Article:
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Recollection: Steffens’ 50 Years of Education

Simon Stephens later recalled that Lima in the years following the Civil War looked like a place where he didn’t want to die and be caught.

“When I first came to this town, it didn’t impress me very well. I used to go through the railroad, but from the train’s point of view, there aren’t many attractive cities to live in, and instead of living, it’s buried. I thought it was a city I didn’t want to be, “he wrote in November 1923. Recollection.

“Since then, I have changed my opinion about it,” Steffens added. I don’t hate being buried here. Because I want to be buried here rather than in a place where I have no acquaintances at all. I don’t know if I can take my acquaintance anywhere, but I’m buried in my old friends. “

Stephens lived in Lima for more than half a century, except for interludes for a short time. The city he first glimpsed through the railcar windows grew from less than 5,000 to more than 41,000. During that time, he was a high school principal and language teacher, working enough time to guide the grandchildren of former students through the education system.

Stephens was born in Germany on March 10, 1847, and his parents emigrated to the United States when he was young and settled in Wisconsin.

“He had an early education in Sheboygan, Wisconsin, and later attended Heidelberg University in Tiffin,” Lima News wrote in June 1925. “After graduating in 1874, he came to Lima to become a public school teacher. He was a high school principal for many years.”

In August 1873, he married a former Emabostitch in Fort Wayne. The couple were parents of four daughters, Edna, Charlotte, Helen, and Florence.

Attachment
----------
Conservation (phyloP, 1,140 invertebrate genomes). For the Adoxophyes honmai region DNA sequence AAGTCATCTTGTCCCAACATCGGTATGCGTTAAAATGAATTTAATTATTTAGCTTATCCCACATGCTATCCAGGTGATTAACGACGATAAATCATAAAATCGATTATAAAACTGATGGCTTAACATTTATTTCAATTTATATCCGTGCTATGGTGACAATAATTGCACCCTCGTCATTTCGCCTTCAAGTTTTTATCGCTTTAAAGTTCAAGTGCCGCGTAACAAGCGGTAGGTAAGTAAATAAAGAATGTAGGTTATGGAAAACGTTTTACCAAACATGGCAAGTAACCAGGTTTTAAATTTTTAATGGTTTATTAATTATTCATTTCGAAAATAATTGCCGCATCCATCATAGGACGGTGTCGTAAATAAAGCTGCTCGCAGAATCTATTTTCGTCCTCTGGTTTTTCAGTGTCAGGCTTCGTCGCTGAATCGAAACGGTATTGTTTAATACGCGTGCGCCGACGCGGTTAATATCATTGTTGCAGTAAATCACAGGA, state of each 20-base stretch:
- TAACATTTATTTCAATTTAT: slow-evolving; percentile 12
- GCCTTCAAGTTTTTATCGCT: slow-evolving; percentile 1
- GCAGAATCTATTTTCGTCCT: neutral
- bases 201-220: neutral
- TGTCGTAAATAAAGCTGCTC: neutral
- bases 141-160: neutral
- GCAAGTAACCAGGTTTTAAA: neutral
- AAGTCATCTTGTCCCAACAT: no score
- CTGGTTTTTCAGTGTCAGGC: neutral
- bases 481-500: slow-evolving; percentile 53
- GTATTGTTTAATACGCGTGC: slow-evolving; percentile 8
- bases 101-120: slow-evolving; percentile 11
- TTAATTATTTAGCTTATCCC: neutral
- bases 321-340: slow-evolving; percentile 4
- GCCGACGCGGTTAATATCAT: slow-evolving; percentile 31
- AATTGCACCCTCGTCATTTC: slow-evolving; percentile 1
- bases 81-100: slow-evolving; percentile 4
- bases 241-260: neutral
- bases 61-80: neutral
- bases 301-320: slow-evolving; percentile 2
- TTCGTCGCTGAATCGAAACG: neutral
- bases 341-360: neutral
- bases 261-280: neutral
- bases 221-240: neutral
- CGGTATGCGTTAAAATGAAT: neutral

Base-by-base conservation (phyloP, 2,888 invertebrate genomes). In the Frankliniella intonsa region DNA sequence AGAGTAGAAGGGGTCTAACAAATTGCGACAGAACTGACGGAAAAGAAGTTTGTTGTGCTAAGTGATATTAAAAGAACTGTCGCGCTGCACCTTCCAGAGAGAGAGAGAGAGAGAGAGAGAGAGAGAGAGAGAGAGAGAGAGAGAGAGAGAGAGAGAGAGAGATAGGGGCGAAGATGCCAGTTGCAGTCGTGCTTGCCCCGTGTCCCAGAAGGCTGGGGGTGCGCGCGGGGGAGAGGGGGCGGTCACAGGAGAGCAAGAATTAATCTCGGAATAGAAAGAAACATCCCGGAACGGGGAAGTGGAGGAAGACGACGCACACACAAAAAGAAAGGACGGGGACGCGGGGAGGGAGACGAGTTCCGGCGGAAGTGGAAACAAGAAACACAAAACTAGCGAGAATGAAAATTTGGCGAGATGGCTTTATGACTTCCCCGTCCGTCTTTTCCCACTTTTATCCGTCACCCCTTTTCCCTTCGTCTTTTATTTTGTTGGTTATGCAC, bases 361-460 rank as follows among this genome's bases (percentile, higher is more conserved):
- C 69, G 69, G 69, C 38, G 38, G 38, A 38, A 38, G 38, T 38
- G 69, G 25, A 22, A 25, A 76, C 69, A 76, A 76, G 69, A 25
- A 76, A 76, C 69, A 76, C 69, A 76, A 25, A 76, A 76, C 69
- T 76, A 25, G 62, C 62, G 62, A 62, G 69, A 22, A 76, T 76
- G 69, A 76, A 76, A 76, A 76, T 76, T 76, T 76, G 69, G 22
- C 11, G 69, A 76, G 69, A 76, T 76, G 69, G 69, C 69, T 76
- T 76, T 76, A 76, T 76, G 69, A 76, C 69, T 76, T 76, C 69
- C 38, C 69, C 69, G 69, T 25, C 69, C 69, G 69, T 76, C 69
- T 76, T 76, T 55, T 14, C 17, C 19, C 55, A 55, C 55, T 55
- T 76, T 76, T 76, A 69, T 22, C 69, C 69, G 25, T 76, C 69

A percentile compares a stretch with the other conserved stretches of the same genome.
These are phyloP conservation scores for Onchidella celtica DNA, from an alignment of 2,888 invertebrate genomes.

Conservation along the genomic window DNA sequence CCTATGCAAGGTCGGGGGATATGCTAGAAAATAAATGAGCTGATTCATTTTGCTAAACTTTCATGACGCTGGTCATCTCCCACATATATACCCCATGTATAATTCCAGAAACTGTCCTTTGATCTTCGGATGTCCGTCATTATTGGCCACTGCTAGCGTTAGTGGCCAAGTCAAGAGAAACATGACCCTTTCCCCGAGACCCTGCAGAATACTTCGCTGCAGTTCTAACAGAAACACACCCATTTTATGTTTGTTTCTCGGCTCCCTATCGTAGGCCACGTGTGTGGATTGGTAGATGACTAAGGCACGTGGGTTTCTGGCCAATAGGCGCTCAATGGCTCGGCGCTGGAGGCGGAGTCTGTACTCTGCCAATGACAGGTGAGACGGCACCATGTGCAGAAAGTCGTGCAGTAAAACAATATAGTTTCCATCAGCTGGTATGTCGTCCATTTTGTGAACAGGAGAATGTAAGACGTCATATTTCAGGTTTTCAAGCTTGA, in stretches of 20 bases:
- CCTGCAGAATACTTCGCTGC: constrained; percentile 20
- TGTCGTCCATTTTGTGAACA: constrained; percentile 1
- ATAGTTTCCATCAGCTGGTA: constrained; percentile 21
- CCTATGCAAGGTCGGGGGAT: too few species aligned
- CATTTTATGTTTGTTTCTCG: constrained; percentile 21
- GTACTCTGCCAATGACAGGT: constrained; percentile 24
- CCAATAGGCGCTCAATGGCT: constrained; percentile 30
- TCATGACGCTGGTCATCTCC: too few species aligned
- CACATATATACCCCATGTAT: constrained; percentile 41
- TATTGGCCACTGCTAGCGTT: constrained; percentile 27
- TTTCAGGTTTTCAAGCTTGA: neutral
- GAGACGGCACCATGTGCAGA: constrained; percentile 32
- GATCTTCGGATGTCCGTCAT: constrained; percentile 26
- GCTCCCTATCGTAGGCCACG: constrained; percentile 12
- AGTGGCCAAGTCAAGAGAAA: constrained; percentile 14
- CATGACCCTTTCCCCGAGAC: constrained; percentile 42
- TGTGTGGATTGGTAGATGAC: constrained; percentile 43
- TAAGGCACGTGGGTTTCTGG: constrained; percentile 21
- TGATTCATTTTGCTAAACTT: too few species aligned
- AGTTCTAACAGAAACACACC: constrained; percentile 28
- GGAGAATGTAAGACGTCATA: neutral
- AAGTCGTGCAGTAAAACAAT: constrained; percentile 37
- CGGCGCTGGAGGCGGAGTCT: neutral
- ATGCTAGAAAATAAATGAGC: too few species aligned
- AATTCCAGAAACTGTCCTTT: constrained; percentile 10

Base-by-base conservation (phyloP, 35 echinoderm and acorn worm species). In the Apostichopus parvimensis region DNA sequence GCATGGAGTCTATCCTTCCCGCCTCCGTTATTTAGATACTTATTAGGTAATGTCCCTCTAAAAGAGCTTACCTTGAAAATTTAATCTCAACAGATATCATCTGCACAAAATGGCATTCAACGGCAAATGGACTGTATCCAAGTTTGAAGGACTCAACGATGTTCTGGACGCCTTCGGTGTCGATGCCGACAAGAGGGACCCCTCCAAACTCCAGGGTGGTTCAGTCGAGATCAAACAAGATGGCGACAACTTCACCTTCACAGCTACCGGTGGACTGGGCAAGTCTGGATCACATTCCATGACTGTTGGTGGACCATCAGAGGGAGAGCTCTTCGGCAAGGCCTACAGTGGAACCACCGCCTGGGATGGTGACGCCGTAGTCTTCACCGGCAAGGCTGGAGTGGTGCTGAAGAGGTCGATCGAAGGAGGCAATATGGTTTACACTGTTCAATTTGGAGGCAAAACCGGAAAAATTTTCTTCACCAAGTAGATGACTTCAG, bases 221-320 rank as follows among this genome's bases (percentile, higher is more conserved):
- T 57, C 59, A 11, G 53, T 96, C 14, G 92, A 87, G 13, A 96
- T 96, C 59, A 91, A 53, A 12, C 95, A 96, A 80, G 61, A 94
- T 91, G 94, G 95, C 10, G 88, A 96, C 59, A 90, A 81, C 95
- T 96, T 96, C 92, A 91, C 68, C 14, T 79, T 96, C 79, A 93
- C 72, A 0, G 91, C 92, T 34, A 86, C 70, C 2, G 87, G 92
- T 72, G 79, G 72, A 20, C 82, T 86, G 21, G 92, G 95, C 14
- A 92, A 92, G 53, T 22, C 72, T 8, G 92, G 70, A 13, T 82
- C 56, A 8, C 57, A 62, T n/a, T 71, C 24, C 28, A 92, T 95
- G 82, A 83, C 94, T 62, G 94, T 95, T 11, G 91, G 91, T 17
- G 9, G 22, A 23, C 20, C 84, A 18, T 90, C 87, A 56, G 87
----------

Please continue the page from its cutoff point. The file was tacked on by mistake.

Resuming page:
In 1885, Stephens was elected principal of a high school in Lima.

“For 20 years, less than a year after teaching in his hometown of Wisconsin, he steered Lima’s high school students through the waters of difficult learning to a smooth graduation harbor.” In June 1905, when the new Central High School opened, he wrote, “And all the while, I haven’t heard any criticisms or criticisms of his method.”

The news added that in 1905, 20 years after starting with “less than 100 students” in high school, he guided 150 boys and 198 girls to a “smooth port of graduation.”

“With a quiet and unobtrusive personality, but with stubborn patience and unwavering energy, he is the man of the place, and that fact is strongly evidenced by the high position that Lima High School occupied.” The news added.

On September 24, 1898, a storm called “Cyclone” in the Allen County Republican Bulletin blew most of the bell tower and the third floor of the East School Building, leaving the principal of Stephens High School without high school. school.

“The room on the second floor of the tower where Professor Stephens lived was full of debris and everything was destroyed,” the Republican Bulletin wrote. Fortunately, the storm struck on Saturday.

Lima High School students moved to the more permanent district of Holland Block on Main Street and High Street next fall after finishing a year at Lima College on the northwest corner of North Jameson Avenue and Rice Avenue. ..